4. Say you’ve wasted a lot of time on Facebook over the last…decade…how would you go about getting that time back?
This one is especially difficult to talk about because, contrary to what contemporary physicists have taught us, time is actually objective, moving one way, in other words following the arrow that bears its name, a fact that, when its generally known, will weigh heavy on the denizens of Earth, who will then be driven to reach out to others, even those they barely know, through some form of virtual media, believing themselves to be the resistance, fighting against the nature of time, by transmitting secret messages in encrypted cat videos and encoded pictures of what they had for lunch. Their espionage will be a fantastic waste of time you just can’t divert your attention from.
5. It’s 2040 and the world has changed. Most notably, in 2022, djinni were discovered to be real. A decade-long techno-magical arms race ensued, leading to the development of various djinni-location and -capture techno-magicologies. Predictably, Jeff Bezos used his vast fortune to corner the market on said techno-magicologies.
Once Bezos located and captured every djinni everywhere, he imprisoned them in an unbreachable fortress hidden at the center of the Earth. (OK, it’s not hidden very well but it is, in fact, completely unbreachable.) Forcing his captive army of djinn to crank out wishes day and night, Bezos has completely cornered the market on wishes. But he’s not selling them. That’s right, Jeff Bezos is giving wishes away, as long as you fulfill a few modest requirements first.
All aspiring wish recipients are expected to serve ten years in the Bezos organization beginning with a tour in the Bezos gladiatorial pits beneath Amazon corporate HQ. There, wish-aspirants fight robots for the right to work as unpaid interns in Amazon warehouses. Assuming you kill enough robots to qualify for warehouse duty and make it through the intervening decade of servitude—and, let me tell you, the robot gladiators were the least of your concerns, sister—you get a wish. Just one. What do you wish for? (Do I need to tell you to be careful with this?) Also, feel free to opine on the scenario in general. After all, it’ll be your reality soon enough. You should have some input!
Perhaps you can assist me, since I’ve always known I would someday be presented with this very opportunity, and I have narrowed my wish list down to two:
1) I would wish that no wishes ever again would be granted vindictively, ironically, or otherwise in a way that would make the wisher rue the day they’d wished for X, meaning the djinn would have to present, before the wish was brought to fruition, what they would be giving the wisher, and if that’s not what the wisher intended, then the djinn will be required to help the wisher to word the wish in such a way that they get what they actually want, or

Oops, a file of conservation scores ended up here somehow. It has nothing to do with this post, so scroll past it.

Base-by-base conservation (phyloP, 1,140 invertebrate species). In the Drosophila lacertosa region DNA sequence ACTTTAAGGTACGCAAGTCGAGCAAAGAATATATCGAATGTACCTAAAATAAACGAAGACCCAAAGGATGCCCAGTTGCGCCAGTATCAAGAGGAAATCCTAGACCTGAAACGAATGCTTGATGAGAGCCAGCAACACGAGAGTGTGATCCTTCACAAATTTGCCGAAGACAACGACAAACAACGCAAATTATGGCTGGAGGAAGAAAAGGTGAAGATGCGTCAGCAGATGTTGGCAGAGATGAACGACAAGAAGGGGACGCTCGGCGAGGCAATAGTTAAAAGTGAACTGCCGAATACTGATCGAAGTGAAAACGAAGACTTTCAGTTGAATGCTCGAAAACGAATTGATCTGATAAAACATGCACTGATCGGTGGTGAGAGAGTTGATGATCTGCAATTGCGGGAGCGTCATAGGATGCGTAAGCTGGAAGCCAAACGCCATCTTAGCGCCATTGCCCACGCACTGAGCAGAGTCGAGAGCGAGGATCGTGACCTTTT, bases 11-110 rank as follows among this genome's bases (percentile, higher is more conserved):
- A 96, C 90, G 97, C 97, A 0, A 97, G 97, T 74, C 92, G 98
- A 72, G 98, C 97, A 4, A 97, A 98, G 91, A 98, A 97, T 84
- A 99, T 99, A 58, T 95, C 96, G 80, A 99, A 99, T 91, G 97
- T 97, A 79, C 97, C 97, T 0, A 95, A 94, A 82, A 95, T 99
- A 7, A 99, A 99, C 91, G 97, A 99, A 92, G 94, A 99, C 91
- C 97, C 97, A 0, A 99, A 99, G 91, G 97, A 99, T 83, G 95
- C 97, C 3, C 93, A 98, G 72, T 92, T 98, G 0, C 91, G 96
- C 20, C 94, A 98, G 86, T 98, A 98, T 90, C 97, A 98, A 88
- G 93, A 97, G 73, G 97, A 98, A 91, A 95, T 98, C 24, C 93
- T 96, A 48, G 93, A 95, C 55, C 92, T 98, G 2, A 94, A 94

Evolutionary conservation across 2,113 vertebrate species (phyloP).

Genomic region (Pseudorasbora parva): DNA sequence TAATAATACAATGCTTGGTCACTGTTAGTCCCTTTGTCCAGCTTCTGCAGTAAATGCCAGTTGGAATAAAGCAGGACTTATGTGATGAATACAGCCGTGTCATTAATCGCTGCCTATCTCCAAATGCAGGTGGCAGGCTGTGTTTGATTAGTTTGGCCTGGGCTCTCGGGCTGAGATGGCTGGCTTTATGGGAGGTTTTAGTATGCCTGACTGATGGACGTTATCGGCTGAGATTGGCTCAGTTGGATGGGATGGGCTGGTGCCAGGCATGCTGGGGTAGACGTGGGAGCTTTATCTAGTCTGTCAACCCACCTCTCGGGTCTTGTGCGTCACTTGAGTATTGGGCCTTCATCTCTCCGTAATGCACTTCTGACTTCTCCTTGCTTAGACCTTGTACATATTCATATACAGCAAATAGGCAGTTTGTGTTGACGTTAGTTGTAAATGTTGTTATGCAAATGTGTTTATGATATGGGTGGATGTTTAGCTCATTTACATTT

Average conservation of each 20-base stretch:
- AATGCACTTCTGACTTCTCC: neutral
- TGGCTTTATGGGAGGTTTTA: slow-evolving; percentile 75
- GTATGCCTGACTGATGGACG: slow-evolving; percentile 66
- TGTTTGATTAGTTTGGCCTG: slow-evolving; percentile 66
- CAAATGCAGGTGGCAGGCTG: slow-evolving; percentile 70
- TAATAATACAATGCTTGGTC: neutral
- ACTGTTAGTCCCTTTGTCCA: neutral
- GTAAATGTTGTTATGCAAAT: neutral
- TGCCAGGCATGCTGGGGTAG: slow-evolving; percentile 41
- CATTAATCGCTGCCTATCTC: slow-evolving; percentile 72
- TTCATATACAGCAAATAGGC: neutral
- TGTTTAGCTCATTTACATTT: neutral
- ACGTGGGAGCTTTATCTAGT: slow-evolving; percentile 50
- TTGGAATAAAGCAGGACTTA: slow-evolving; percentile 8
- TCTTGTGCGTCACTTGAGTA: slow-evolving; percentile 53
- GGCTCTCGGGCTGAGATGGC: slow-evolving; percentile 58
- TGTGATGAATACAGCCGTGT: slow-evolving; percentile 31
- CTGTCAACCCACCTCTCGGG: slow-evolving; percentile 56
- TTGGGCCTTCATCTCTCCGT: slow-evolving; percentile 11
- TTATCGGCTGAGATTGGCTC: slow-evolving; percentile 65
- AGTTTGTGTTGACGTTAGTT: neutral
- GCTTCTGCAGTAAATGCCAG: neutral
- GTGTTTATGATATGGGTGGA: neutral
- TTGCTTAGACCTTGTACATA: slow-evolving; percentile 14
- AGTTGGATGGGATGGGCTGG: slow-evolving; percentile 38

2) I would wish, since I am bad with names, that people would continually (without it getting annoying) and unconsciously blurt their names out to me, again and again, until I remembered them.
I admit, I’ve always leaned toward the latter for fear of how the former would be interpreted.
6. Is happiness real?
It is. But because I have reached my limit on the amount of secret knowledge, I can divulge at one time, I’m afraid I can’t go into more detail than that. You shouldn’t feel like you’ve missed out, however, since to deliver it, yes, yes, the language of the Cro-Magnons. How many times? To you, Mr. Interviewer, how many times?
Andrew Farkas is the author of a novel, The Big Red Herring (KERNPUNKT Press 2019), and two collections of short fiction: Self-Titled Debut (Subito Press 2009) and Sunsphere (BlazeVOX [books] 2019). His fiction and creative nonfiction have appeared in The Iowa Review, North American Review, The Cincinnati Review, and elsewhere. His novel was a finalist for the 2019 Big Other Fiction Award and the 2019 Foreword INDIES humor award. He is a fiction editor for The Rupture (the re-brand of The Collagist) and an Assistant Professor of English at Washburn University. He lives in Lawrence, Kansas.
Kurt Baumeister has written for Salon, Electric Literature, Guernica, The Weeklings, Entropy, The Nervous Breakdown, The Rumpus, The Good Men Project, and others. His debut novel, a satirical thriller entitled Pax Americana, was published by Stalking Horse Press in 2017. He is currently at work on a novel, The Book of Loki, and a hybrid collection of fiction, nonfiction, and poetry entitled Superman, the Seven Gods of Death, and the Need for Clean, Romantic Poetry. Find him on Facebook, Twitter, or at www.kurtbaumeister.com.